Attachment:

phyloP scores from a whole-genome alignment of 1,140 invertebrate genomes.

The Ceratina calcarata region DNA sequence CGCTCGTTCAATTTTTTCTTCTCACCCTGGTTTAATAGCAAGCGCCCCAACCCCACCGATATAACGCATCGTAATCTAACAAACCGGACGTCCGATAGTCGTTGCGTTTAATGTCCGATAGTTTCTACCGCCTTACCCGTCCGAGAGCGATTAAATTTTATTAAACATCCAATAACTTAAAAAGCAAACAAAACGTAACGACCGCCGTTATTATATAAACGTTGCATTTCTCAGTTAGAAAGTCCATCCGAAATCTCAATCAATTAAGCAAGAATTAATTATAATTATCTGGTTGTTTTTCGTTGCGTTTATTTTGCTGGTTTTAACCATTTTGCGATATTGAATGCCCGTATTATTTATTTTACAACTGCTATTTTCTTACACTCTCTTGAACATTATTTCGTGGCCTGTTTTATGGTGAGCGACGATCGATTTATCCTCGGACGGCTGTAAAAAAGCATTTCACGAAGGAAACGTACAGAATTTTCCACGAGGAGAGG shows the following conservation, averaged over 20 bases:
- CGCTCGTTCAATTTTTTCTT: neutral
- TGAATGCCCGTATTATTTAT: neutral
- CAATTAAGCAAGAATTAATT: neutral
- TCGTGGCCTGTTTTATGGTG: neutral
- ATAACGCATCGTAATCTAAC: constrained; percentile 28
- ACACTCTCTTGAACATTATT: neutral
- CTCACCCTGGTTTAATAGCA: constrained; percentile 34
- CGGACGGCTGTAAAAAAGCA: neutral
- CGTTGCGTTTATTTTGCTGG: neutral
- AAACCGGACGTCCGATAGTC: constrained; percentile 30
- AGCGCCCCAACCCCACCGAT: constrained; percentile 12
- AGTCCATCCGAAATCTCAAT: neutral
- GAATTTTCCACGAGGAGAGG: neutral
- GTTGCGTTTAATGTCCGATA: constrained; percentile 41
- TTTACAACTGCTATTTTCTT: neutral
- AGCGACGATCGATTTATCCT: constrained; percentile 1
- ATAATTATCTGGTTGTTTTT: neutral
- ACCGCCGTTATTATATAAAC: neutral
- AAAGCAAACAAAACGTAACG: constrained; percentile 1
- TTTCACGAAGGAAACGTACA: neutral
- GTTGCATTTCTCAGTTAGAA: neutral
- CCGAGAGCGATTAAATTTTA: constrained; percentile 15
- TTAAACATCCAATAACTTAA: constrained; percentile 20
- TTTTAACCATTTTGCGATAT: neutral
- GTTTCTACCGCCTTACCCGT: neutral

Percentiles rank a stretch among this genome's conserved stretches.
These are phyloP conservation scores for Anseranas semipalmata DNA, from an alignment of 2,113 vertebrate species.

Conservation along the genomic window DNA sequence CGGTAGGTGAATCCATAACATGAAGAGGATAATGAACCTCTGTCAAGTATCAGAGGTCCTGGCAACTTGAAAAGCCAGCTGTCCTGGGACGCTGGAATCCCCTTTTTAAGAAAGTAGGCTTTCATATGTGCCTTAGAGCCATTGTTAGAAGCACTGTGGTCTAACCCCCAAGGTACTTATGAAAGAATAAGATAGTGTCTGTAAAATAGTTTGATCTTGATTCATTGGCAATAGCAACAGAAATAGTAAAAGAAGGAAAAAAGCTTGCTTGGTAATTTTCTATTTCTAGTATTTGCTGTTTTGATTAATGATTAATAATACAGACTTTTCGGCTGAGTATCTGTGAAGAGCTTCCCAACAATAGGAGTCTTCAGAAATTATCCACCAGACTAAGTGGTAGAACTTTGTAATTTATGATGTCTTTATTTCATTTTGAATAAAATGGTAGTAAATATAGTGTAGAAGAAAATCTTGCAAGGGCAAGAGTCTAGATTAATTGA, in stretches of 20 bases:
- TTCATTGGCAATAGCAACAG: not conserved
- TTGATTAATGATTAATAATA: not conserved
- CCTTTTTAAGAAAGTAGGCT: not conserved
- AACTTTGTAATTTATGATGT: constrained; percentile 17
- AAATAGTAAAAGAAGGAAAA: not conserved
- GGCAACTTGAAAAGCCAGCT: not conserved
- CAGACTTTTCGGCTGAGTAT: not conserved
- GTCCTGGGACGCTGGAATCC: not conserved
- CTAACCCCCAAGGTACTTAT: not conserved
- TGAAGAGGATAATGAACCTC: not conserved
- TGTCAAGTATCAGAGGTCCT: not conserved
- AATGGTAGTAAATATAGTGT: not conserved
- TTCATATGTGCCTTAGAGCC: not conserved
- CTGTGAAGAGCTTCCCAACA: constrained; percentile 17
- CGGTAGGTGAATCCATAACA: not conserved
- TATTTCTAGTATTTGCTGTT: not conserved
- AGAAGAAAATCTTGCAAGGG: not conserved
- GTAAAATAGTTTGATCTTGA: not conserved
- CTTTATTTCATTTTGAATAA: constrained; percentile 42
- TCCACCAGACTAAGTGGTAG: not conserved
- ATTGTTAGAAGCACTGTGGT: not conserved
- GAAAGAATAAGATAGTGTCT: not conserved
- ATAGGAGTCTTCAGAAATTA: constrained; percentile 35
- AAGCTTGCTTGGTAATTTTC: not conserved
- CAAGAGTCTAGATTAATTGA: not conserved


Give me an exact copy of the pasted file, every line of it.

phyloP scores from a whole-genome alignment of 1,140 invertebrate genomes.

The Ceratina calcarata region DNA sequence CGCTCGTTCAATTTTTTCTTCTCACCCTGGTTTAATAGCAAGCGCCCCAACCCCACCGATATAACGCATCGTAATCTAACAAACCGGACGTCCGATAGTCGTTGCGTTTAATGTCCGATAGTTTCTACCGCCTTACCCGTCCGAGAGCGATTAAATTTTATTAAACATCCAATAACTTAAAAAGCAAACAAAACGTAACGACCGCCGTTATTATATAAACGTTGCATTTCTCAGTTAGAAAGTCCATCCGAAATCTCAATCAATTAAGCAAGAATTAATTATAATTATCTGGTTGTTTTTCGTTGCGTTTATTTTGCTGGTTTTAACCATTTTGCGATATTGAATGCCCGTATTATTTATTTTACAACTGCTATTTTCTTACACTCTCTTGAACATTATTTCGTGGCCTGTTTTATGGTGAGCGACGATCGATTTATCCTCGGACGGCTGTAAAAAAGCATTTCACGAAGGAAACGTACAGAATTTTCCACGAGGAGAGG shows the following conservation, averaged over 20 bases:
- CGCTCGTTCAATTTTTTCTT: neutral
- TGAATGCCCGTATTATTTAT: neutral
- CAATTAAGCAAGAATTAATT: neutral
- TCGTGGCCTGTTTTATGGTG: neutral
- ATAACGCATCGTAATCTAAC: constrained; percentile 28
- ACACTCTCTTGAACATTATT: neutral
- CTCACCCTGGTTTAATAGCA: constrained; percentile 34
- CGGACGGCTGTAAAAAAGCA: neutral
- CGTTGCGTTTATTTTGCTGG: neutral
- AAACCGGACGTCCGATAGTC: constrained; percentile 30
- AGCGCCCCAACCCCACCGAT: constrained; percentile 12
- AGTCCATCCGAAATCTCAAT: neutral
- GAATTTTCCACGAGGAGAGG: neutral
- GTTGCGTTTAATGTCCGATA: constrained; percentile 41
- TTTACAACTGCTATTTTCTT: neutral
- AGCGACGATCGATTTATCCT: constrained; percentile 1
- ATAATTATCTGGTTGTTTTT: neutral
- ACCGCCGTTATTATATAAAC: neutral
- AAAGCAAACAAAACGTAACG: constrained; percentile 1
- TTTCACGAAGGAAACGTACA: neutral
- GTTGCATTTCTCAGTTAGAA: neutral
- CCGAGAGCGATTAAATTTTA: constrained; percentile 15
- TTAAACATCCAATAACTTAA: constrained; percentile 20
- TTTTAACCATTTTGCGATAT: neutral
- GTTTCTACCGCCTTACCCGT: neutral

Percentiles rank a stretch among this genome's conserved stretches.
These are phyloP conservation scores for Anseranas semipalmata DNA, from an alignment of 2,113 vertebrate species.

Conservation along the genomic window DNA sequence CGGTAGGTGAATCCATAACATGAAGAGGATAATGAACCTCTGTCAAGTATCAGAGGTCCTGGCAACTTGAAAAGCCAGCTGTCCTGGGACGCTGGAATCCCCTTTTTAAGAAAGTAGGCTTTCATATGTGCCTTAGAGCCATTGTTAGAAGCACTGTGGTCTAACCCCCAAGGTACTTATGAAAGAATAAGATAGTGTCTGTAAAATAGTTTGATCTTGATTCATTGGCAATAGCAACAGAAATAGTAAAAGAAGGAAAAAAGCTTGCTTGGTAATTTTCTATTTCTAGTATTTGCTGTTTTGATTAATGATTAATAATACAGACTTTTCGGCTGAGTATCTGTGAAGAGCTTCCCAACAATAGGAGTCTTCAGAAATTATCCACCAGACTAAGTGGTAGAACTTTGTAATTTATGATGTCTTTATTTCATTTTGAATAAAATGGTAGTAAATATAGTGTAGAAGAAAATCTTGCAAGGGCAAGAGTCTAGATTAATTGA, in stretches of 20 bases:
- TTCATTGGCAATAGCAACAG: not conserved
- TTGATTAATGATTAATAATA: not conserved
- CCTTTTTAAGAAAGTAGGCT: not conserved
- AACTTTGTAATTTATGATGT: constrained; percentile 17
- AAATAGTAAAAGAAGGAAAA: not conserved
- GGCAACTTGAAAAGCCAGCT: not conserved
- CAGACTTTTCGGCTGAGTAT: not conserved
- GTCCTGGGACGCTGGAATCC: not conserved
- CTAACCCCCAAGGTACTTAT: not conserved
- TGAAGAGGATAATGAACCTC: not conserved
- TGTCAAGTATCAGAGGTCCT: not conserved
- AATGGTAGTAAATATAGTGT: not conserved
- TTCATATGTGCCTTAGAGCC: not conserved
- CTGTGAAGAGCTTCCCAACA: constrained; percentile 17
- CGGTAGGTGAATCCATAACA: not conserved
- TATTTCTAGTATTTGCTGTT: not conserved
- AGAAGAAAATCTTGCAAGGG: not conserved
- GTAAAATAGTTTGATCTTGA: not conserved
- CTTTATTTCATTTTGAATAA: constrained; percentile 42
- TCCACCAGACTAAGTGGTAG: not conserved
- ATTGTTAGAAGCACTGTGGT: not conserved
- GAAAGAATAAGATAGTGTCT: not conserved
- ATAGGAGTCTTCAGAAATTA: constrained; percentile 35
- AAGCTTGCTTGGTAATTTTC: not conserved
- CAAGAGTCTAGATTAATTGA: not conserved